Jaguar F-Pace review - Engines, performance and drive
Few SUVs are as fun or capable as the Jaguar F-Pace, and it's nearly as sweet to drive as the Porsche Macan
Jaguar could have turned to sister brand Land Rover for help with its first SUV, but instead it developed its own platform for the F-Pace. The F-Pace is based on Jaguar’s iQ-AL platform that also partly underpins the XE and XF saloons. This helps the F-Pace feel as sporty to drive as it looks. That’s because it shares the saloon’s suspension set-up, which uses double wishbones at the front and a multi-link rear axle that’s set-up to deliver engaging handling.
Where the Jaguar has a real edge over its rivals is the way it drives. With lots of grip and good body control, the F-Pace is fun to drive; it’s hard to believe a high-riding SUV can handle as well as this. It remains composed even on bumpy roads, and comfort doesn’t take too much of a hit to deliver those fun dynamics. The eight-speed auto transmission is smooth enough when left to work itself, although we found switching to the manual shift paddles produced more sluggish gear changes.
There’s very little road and wind noise, plus the ride is nearly as supple and well controlled as the Mercedes GLC with its air suspension. Bigger undulations can upset the SUV’s balance, but you’ll never notice jolts in the cabin – even on the larger alloy wheels.
Car group tests
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The F-Pace is surprisingly capable off-road, too. While Jag is leaving the proper tough stuff to Land Rover, the F-Pace is admirably efficient when faced with muddy ruts or a grassy field. The four-wheel-drive system does sometimes scrabble for grip, but that's more down to the road-biased tyres, and on the whole it gives you confidence to push the car some way off the beaten track.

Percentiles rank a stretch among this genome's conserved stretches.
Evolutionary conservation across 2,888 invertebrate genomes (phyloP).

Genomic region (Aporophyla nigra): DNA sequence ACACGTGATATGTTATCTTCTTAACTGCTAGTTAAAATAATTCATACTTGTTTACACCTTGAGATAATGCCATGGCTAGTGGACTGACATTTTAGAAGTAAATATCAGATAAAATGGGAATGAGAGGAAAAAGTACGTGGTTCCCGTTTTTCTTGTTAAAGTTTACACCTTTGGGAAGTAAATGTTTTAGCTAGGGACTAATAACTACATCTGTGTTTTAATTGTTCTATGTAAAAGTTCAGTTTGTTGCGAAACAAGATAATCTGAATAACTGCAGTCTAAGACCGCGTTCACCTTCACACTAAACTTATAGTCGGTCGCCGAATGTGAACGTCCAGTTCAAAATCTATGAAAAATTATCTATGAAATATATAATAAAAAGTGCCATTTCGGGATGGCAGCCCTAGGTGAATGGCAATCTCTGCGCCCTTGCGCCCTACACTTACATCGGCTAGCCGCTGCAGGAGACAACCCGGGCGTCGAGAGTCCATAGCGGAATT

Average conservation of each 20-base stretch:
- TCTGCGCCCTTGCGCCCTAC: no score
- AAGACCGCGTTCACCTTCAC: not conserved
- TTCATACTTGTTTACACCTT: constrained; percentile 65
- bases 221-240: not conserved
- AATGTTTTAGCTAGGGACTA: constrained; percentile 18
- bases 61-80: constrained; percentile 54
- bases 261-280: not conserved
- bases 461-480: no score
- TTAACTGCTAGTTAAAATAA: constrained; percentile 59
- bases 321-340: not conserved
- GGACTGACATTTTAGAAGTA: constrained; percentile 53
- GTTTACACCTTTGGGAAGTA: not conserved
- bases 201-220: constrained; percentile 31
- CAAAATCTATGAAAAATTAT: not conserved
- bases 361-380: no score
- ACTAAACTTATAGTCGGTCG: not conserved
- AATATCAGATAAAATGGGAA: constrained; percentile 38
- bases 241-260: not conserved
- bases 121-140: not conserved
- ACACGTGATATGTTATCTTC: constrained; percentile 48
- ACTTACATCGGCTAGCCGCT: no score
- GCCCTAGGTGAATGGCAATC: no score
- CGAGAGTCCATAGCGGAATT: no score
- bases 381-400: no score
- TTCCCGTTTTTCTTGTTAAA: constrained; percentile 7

In normal driving, the 4WD system features a clever system that sends more power to the rear wheels to give a purer feel, but switches extra drive to the front wheels when it senses a more even split of traction is required.
Jaguar also offers the optional Dynamic Pack, which costs around £2,900 and adds adaptive dampers. These are continuously adjustable and constantly alter to the road conditions, unlike most rivals which have pre-set modes. It’s a pricey package, but is worth choosing because there’s a better mix of comfort and agility.
0-62mph acceleration and top speed
Jaguar F-Pace buyers get a broad choice of engines. The entry-level, four-cylinder D200 diesel produces 201bhp and 430Nm of torque; enough to propel the mid-size premium SUV from 0-62mph in 8.2 seconds. The six-cylinder D300 pumps out 296bhp and completes the same benchmark sprint in 6.4 seconds.
The petrol-powered cars inevitably bring quicker acceleration, and even the least powerful 246bhp P250 posts a 0-62mph time of 7.3 seconds. The 395bhp P400 six-cylinder in the 400 Sport-spec models takes 5.4 seconds to reach 62mph from a standstill, while the 398bhp P400e plug-in hybrid only needs 5.3 seconds to hit 62mph.
The fire-breathing F-Pace SVR is frankly ridiculous and will put some supercars to shame in a straight line. Its supercharged V8 pumps 542bhp and 700Nm of torque that can propel the two-tonne SUV from a standstill to 62mph in just four seconds, before moving on to a top speed of 178mph.
In this review
- 1Jaguar F-Pace reviewWith updated onboard tech and hybrid power, the Jaguar F-Pace is still a front runner in the upmarket SUV class
- 2Engines, performance and drive - currently readingFew SUVs are as fun or capable as the Jaguar F-Pace, and it's nearly as sweet to drive as the Porsche Macan
- 3MPG, CO2 and Running CostsThe diesel models return decent fuel economy, but the real efficiency champion is the petrol plug-in hybrid
- 4Interior, design and technologyThe Jaguar F-Pace offers a fresh exterior look, with a revamped cabin and the latest on-board tech
- 5Practicality, comfort and boot spaceThe F-Pace rivals cars like the Porsche Macan and BMW X3, but trumps them both for boot space and rear-seat practicality
- 6Reliability and SafetyJaguar scores well for safety, but customer feedback highlights reliability issues